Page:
Could Catnip Become A New Insect Repellent?

Cat lovers the world over know how much cats love catnip, so much so that it almost goes without saying. This minty plant is often added to cat toys and cat treats to create a fun, euphoric "high" for our furry feline friends to stimulate exercise and provide environmental enrichment. But did you know that catnip is also used to repel insects, especially mosquitos? 

In fact, new research may just have cats jumping for joy come mosquito season as their humans head to grab more catnip. Recent research from Northwestern University and Lund University has revealed that catnip compounds are at least as effect as synthetic insect repellents like DEET. 

"Catnip and its active ingredient, Nepetalactone, have been used for millennia to ward off insect pests, at least since the time of Pliny the Elder (23 – 79 AD)," said Marcus C. Stensmyr, associate professor at Lund University and co-corresponding author. "But why Catnip is so potent on such a broad range of insect species has remained unknown."

Researchers have finally uncovered why it is so effective: catnip activates an ancient irritant receptor in animals ranging from flatworms to fruit flies to humans. Specifically, catnip and its active ingredient, Nepetalactone,  activate the TRPA1 receptor (commonly called the "wasabi receptor"), which senses environmental irritants like pain and itch.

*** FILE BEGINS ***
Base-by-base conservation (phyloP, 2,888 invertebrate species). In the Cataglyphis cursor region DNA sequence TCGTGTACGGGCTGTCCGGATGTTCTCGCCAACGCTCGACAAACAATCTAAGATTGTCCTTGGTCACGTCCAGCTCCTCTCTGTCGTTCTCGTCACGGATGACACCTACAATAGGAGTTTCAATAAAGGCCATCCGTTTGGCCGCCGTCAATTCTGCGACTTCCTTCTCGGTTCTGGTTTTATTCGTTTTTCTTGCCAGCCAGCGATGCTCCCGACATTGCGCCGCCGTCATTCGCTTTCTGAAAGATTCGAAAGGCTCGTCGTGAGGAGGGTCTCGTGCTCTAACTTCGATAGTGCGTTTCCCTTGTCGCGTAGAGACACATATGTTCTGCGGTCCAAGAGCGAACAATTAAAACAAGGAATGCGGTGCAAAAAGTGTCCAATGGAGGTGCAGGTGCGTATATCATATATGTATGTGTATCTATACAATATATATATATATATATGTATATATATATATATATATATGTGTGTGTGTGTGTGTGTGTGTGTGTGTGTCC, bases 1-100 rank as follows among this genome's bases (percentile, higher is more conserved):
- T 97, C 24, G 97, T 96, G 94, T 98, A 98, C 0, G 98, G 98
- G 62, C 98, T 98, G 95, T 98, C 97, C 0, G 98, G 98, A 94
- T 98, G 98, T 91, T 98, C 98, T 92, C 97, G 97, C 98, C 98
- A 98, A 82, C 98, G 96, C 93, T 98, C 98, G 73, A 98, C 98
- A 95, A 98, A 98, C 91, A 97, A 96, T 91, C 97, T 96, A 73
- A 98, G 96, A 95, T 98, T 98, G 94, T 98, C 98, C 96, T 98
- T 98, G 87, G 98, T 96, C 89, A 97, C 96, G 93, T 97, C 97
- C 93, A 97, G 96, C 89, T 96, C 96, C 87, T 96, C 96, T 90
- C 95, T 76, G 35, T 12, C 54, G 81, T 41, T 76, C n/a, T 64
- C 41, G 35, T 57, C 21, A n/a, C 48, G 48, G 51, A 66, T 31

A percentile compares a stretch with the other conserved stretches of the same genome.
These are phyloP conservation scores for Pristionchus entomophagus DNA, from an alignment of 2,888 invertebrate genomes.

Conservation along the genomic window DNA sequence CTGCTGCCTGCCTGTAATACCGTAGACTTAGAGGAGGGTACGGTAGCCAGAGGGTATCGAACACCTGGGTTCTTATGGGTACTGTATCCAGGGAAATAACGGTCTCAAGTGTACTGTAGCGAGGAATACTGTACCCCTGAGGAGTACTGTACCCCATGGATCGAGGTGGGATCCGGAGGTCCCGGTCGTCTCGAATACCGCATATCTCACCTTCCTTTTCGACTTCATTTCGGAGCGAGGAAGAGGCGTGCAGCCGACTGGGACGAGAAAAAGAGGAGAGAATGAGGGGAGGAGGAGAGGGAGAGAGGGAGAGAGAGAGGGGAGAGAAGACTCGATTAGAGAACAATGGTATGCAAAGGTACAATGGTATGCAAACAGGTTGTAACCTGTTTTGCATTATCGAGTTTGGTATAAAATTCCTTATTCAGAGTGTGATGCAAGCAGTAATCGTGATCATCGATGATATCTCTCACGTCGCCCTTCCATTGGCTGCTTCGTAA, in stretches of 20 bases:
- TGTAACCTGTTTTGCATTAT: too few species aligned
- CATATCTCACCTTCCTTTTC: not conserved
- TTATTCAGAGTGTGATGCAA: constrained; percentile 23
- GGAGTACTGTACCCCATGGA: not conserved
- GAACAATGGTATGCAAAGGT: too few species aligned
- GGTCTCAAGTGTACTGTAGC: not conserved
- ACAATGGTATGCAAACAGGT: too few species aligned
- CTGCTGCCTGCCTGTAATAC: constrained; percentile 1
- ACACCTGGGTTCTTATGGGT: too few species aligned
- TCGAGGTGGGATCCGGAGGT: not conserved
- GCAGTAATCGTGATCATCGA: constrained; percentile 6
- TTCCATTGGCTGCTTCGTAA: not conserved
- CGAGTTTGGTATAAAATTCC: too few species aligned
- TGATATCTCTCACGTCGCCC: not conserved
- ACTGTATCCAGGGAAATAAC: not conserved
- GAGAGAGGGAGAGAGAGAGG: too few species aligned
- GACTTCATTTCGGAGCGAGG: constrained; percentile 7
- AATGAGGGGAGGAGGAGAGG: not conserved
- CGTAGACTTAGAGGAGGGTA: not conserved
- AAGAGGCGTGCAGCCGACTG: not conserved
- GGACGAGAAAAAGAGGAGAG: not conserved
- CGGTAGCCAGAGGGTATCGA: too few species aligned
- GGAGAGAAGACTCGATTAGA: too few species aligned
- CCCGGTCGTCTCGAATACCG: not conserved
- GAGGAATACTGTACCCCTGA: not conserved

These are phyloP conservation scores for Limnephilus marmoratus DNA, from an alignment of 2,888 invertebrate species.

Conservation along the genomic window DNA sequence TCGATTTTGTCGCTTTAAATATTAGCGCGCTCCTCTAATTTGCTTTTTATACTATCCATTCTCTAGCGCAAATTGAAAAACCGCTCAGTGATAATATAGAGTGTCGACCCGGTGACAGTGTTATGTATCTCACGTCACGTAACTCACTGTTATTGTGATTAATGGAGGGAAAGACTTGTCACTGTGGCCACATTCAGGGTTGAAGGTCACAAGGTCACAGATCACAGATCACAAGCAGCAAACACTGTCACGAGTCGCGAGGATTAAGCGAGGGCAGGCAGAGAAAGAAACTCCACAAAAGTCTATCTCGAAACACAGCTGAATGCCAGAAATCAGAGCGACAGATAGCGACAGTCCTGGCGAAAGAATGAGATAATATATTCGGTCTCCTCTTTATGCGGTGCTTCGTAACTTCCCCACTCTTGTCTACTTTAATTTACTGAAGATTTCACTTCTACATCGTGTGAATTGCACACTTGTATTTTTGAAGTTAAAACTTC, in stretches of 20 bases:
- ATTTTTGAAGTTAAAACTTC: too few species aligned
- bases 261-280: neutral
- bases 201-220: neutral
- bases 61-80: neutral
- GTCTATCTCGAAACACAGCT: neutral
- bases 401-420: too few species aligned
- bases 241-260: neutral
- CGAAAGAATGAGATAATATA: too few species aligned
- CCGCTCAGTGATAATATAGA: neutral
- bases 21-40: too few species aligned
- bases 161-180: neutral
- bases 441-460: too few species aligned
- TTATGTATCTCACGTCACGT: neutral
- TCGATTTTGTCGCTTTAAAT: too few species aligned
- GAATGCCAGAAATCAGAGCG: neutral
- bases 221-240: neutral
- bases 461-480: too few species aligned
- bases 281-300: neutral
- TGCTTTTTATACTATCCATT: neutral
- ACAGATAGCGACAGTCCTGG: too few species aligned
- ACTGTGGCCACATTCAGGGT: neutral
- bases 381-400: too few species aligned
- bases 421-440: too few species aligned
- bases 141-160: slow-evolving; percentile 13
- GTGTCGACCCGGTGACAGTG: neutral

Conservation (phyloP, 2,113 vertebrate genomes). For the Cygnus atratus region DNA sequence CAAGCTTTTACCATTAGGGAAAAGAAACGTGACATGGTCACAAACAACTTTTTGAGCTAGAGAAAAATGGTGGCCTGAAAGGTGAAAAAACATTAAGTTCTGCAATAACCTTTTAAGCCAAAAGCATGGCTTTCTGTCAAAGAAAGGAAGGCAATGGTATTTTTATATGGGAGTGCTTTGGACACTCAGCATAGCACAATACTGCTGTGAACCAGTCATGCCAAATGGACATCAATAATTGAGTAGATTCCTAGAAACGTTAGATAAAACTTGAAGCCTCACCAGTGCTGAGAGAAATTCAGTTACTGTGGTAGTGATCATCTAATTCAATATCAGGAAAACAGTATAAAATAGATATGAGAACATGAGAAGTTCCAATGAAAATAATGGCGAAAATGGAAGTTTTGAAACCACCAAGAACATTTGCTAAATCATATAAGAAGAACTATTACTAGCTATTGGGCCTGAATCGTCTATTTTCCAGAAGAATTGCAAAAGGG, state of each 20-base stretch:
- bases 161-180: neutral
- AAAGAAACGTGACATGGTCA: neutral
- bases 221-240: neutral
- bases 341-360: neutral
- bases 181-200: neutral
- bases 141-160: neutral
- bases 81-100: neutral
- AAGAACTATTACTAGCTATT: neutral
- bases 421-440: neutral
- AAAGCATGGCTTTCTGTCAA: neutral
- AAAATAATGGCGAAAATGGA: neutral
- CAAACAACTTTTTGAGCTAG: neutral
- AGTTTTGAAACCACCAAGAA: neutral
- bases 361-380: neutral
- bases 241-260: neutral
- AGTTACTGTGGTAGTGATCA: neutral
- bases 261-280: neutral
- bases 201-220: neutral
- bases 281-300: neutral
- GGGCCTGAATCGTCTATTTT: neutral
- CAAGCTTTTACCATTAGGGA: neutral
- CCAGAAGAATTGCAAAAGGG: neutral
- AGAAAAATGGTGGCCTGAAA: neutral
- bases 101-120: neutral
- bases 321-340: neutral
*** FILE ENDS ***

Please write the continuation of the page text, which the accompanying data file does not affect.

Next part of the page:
Milton's Premium Catnip, Grown in Golden, Colorado

What makes catnip so special is that unlike wasabi compounds that activate the TRPA1 receptor in humans, catnip appears to selectively trigger the same receptor in insects. "This explains why humans are indifferent to it, and provides a serious advantage for its use as a repellent," said Marco Gallio, an associate professor of neurobiology in the Weinberg College of Arts and Sciences. 

Mosquitos are a vector for disease, and finding more accessible and less expensive methods for controlling their population is important, especially in developing countries where mosquito-borne diseases are a huge issue. Catnip could be a viable option for plant-derived repellents! 

In the meantime, come next mosquito season make sure to plant plenty of catnip! Just grab a sprig of fresh catnip, crush the leaves to release the oil and scent, and place it in your hat or around your neckline.

And as an added bonus: plenty of fresh catnip for your kitty! 

[h/t: ScienceDaily]

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